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Doctor of Ministry Candidate: Colin Watson

Doctor of Ministry Candidate: Colin Watson
Colin P. Watson Sr. is the executive director of the CRCNA and part of the first D.Min. cohort at Calvin Theological Seminary.
‘There’s no such thing as being too young, too old, whatever—pick your descriptor—to continue to contribute to what God has asked you to do.’

Colin P. Watson Sr., executive director of the Christian Reformed Church in North America, has been in high demand in the business world since the 1980s. He was a rising star at AT&T and NYNEX (now Verizon), and he was a top executive at the KeySpan Corporation and NYC2012, an organization formed to bid for the 2012 Olympic Games. For almost 10 years he served as the CEO of Foundation Enterprises LLC, a real estate investment and nonprofit consulting company. 

Throughout these endeavors, Watson also was active in the church, leading a parallel career of ministry work as an executive minister at his home church and as the board president of Christian Reformed World Missions (now part of Resonate Global Mission). 

Watson’s wife of more than 40 years, Freida, also has lived the corporate and ministerial life alongside Colin. “She is my best friend and life partner who has journeyed with me in this adventure that God has laid out for us,” Watson said.

In 2015, God led the couple in a new direction when Watson moved to full-time ministry as director of ministries and administration for the CRCNA. In 2020 he was named the acting executive director for the denomination, a role from which he will retire in July 2022.

While Watson leaves a legacy in each of these roles, he still desires to contribute more to his neighbors, particularly fellow Christ followers. It was this stirring that led him to apply to Calvin Theological Seminary’s Doctor of Ministry (D.Min.) program. 

Watson had originally planned to enroll in the program upon his retirement. When he was asked to delay his retirement to allow the denomination time to work through structure and leadership changes that will be considered at synod this year, Watson decided to do both.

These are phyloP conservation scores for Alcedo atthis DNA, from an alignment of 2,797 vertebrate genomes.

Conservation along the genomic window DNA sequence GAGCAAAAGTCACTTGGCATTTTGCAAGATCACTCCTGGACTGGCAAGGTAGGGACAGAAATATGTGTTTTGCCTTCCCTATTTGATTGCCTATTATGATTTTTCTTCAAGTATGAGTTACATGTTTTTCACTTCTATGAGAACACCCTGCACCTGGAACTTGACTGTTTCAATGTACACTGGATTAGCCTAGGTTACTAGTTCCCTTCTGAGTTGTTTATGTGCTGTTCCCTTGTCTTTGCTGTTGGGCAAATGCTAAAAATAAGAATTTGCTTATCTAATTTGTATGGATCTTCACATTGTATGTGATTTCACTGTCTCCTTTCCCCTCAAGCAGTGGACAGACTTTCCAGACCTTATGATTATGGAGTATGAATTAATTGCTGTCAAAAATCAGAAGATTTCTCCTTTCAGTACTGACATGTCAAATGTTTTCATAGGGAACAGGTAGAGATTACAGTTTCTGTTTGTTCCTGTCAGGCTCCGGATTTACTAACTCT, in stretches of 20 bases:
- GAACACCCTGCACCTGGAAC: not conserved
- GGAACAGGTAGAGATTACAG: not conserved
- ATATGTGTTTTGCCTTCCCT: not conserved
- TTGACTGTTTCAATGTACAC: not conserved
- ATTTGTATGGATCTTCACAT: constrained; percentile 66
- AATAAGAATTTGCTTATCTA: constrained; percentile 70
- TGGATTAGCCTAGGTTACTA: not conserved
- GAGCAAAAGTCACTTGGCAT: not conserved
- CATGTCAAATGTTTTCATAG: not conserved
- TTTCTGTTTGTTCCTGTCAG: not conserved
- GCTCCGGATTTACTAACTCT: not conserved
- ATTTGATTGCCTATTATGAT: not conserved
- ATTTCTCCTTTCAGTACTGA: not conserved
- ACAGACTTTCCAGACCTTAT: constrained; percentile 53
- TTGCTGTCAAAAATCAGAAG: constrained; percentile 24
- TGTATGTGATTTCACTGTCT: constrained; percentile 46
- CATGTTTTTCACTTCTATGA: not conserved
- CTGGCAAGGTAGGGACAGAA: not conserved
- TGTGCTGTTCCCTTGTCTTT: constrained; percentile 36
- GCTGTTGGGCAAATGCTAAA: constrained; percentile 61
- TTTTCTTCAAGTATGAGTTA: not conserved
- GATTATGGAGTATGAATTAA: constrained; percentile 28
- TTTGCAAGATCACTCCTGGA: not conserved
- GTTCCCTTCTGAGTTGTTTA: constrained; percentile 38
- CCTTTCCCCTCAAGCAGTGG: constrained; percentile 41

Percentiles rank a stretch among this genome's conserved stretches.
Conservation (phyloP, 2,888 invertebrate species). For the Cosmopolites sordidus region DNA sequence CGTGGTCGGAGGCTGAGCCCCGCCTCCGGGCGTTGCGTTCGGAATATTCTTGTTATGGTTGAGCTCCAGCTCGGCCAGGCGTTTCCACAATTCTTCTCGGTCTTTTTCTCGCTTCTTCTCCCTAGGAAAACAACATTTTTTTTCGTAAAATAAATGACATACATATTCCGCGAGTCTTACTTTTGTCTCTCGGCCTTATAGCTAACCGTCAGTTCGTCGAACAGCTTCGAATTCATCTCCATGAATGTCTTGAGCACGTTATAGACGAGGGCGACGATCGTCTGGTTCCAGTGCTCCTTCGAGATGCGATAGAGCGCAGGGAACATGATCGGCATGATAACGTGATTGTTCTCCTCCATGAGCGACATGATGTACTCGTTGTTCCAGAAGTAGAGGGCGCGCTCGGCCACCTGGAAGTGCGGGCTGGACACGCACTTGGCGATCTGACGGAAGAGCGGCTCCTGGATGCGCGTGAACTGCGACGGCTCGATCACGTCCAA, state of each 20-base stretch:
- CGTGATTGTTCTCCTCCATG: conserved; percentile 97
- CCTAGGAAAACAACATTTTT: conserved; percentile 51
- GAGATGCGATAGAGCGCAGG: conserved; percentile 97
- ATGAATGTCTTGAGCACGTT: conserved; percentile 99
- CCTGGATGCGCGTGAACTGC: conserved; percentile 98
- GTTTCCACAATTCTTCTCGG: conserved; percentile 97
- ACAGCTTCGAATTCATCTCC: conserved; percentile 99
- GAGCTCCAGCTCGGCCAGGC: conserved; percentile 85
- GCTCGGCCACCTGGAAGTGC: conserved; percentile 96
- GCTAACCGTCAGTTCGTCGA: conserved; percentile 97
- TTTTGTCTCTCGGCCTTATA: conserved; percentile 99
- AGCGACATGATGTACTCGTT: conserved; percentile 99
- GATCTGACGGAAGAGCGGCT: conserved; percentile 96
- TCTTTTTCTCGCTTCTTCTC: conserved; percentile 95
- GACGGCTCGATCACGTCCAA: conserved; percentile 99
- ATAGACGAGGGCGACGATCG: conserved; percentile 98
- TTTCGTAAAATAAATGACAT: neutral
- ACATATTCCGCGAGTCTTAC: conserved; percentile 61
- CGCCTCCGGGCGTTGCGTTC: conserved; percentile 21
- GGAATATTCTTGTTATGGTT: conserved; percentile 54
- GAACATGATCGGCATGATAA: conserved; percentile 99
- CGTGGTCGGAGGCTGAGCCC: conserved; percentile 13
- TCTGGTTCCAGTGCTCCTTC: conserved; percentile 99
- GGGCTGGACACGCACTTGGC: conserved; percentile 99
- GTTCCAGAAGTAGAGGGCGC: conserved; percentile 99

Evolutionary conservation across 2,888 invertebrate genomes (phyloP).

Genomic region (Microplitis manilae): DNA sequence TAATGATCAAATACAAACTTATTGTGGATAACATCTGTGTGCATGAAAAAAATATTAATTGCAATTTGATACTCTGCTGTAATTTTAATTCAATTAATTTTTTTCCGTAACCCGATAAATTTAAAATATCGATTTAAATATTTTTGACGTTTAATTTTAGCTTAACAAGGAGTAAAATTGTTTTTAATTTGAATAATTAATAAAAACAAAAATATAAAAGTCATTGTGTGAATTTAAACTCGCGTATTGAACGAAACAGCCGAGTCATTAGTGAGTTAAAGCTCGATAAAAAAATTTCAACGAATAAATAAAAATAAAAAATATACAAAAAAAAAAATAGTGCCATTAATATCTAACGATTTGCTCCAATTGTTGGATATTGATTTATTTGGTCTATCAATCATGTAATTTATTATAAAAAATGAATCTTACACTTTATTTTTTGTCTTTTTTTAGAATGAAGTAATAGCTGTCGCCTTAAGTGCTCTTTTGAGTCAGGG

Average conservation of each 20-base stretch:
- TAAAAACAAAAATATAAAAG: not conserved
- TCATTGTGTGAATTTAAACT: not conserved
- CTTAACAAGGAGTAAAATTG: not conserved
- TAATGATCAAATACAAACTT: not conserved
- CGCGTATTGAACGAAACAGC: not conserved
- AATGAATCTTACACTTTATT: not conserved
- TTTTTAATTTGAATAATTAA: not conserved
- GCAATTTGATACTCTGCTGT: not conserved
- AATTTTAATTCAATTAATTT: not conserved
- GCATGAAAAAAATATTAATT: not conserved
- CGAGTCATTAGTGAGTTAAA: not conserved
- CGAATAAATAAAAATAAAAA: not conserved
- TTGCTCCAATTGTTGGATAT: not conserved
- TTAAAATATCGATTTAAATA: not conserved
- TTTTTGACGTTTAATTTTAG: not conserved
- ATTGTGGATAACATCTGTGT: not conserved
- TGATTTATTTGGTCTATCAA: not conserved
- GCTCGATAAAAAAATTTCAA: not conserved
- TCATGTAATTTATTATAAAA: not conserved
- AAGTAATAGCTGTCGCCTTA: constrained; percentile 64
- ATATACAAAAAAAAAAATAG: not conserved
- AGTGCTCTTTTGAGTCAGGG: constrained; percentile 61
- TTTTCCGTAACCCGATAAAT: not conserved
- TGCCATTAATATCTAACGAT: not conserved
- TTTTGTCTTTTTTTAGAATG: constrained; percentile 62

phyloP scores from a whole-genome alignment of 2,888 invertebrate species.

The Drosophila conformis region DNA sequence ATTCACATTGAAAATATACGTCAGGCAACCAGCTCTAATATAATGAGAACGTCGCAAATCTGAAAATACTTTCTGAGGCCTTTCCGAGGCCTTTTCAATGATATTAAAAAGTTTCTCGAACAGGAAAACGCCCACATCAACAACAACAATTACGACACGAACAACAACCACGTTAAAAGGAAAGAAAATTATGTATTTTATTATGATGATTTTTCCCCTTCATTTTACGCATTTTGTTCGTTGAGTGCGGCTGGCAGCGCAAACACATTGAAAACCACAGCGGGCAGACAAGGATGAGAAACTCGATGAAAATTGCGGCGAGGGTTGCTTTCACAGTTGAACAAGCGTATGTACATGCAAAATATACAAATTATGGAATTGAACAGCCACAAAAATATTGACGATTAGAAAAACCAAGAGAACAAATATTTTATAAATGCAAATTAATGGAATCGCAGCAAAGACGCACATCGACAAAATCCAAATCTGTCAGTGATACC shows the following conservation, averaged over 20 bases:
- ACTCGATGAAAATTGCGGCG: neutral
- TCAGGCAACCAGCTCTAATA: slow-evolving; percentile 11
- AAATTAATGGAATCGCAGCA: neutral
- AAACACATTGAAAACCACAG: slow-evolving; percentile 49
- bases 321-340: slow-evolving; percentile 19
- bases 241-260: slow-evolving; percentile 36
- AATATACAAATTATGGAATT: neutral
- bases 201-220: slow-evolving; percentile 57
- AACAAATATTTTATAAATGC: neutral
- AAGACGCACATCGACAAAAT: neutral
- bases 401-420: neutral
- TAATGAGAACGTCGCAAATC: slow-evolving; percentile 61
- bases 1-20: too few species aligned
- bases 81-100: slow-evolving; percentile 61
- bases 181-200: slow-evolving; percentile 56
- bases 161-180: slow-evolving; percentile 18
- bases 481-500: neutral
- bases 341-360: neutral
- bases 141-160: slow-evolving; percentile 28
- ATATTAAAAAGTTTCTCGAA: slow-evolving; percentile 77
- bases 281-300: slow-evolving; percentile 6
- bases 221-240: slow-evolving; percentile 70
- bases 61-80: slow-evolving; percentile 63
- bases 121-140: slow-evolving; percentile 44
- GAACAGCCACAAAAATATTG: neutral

“When I’m at the seminary, my name tag says ‘student,’ not ‘executive director,’” Watson said with a smile. It’s clear that the role of student is one he relishes.

“I wish I had started this 10 years ago, but it is never too late,” he said. “There’s no such thing as being too young, too old, whatever—pick your descriptor—to continue to contribute to what God has asked you to do.”

Watson is journeying as a student in the seminary’s first D.Min. cohort, launched in May 2020. His key study topic is minority leadership in institutions and organizations.

A native of Guyana, Watson moved to the U.S. at age 18. Throughout his journey as a Christian, he has noticed that the texts revered for generations as the great works of theology all come from a similar perspective.

“It is important for us to see from a variety of different cultures to say, ‘This is what God has shown me from my perspective,’” Watson said.

From the unity of believers in John 17 to believers coming together in Revelation 7, Watson sees God’s greater plan for people of all backgrounds to learn from each other. His study of the early church in Antioch has furthered his interest in minority leadership, as this multicultural church was the apostle Paul’s sending congregation. 

As Watson completes his D.Min. degree, he encourages others to begin their studies. 

“I see the D.Min. as a tool to answering some of life's questions,” he said. “What questions do you think your life is causing you to ask? What is God laying on your heart in terms of legacy? What other contributions might you be able to make because of what God has allowed to happen in your life?”

Watson believes sharing our testimonies is a central part of Christian life in community. 

“Part of loving your neighbor as yourself is sharing with your neighbor what you have learned— not as a rulebook, but as a helpful way of understanding principles of life that God has revealed to you,” he said. “These things might be helpful to someone else.”

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